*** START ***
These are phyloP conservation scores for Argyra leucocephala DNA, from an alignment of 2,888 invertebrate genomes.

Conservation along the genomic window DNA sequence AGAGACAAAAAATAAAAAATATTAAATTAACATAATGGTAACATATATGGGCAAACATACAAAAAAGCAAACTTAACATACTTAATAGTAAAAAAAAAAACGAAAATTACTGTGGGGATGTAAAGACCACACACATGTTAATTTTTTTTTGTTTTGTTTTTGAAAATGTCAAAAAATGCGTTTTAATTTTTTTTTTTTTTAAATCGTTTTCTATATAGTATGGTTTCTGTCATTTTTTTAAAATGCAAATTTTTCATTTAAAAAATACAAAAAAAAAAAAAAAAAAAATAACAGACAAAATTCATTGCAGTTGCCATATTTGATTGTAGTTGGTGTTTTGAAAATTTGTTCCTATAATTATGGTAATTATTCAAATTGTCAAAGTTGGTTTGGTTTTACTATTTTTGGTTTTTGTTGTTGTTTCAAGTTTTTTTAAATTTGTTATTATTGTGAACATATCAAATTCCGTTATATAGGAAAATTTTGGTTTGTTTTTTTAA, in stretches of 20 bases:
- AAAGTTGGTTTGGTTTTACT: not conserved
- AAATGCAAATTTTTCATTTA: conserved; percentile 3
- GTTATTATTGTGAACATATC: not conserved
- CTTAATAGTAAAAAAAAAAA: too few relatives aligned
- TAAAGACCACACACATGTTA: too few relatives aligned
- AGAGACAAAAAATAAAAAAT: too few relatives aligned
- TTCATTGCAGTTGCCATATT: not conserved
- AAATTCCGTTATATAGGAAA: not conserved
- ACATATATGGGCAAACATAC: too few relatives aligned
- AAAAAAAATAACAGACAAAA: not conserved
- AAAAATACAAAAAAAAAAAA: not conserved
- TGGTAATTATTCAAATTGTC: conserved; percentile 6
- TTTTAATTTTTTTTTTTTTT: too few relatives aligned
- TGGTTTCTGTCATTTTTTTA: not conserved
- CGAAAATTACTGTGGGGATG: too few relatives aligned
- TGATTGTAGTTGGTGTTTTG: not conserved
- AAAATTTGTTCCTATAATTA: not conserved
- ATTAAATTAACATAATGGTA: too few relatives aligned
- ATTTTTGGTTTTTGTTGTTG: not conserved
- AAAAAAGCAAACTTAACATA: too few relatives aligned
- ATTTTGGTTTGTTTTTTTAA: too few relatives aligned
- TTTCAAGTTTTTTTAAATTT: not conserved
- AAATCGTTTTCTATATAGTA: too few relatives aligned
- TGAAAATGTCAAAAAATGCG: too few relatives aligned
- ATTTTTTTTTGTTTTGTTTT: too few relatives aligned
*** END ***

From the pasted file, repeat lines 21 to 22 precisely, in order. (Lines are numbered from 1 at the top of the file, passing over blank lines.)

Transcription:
- ATTTTTGGTTTTTGTTGTTG: not conserved
- AAAAAAGCAAACTTAACATA: too few relatives aligned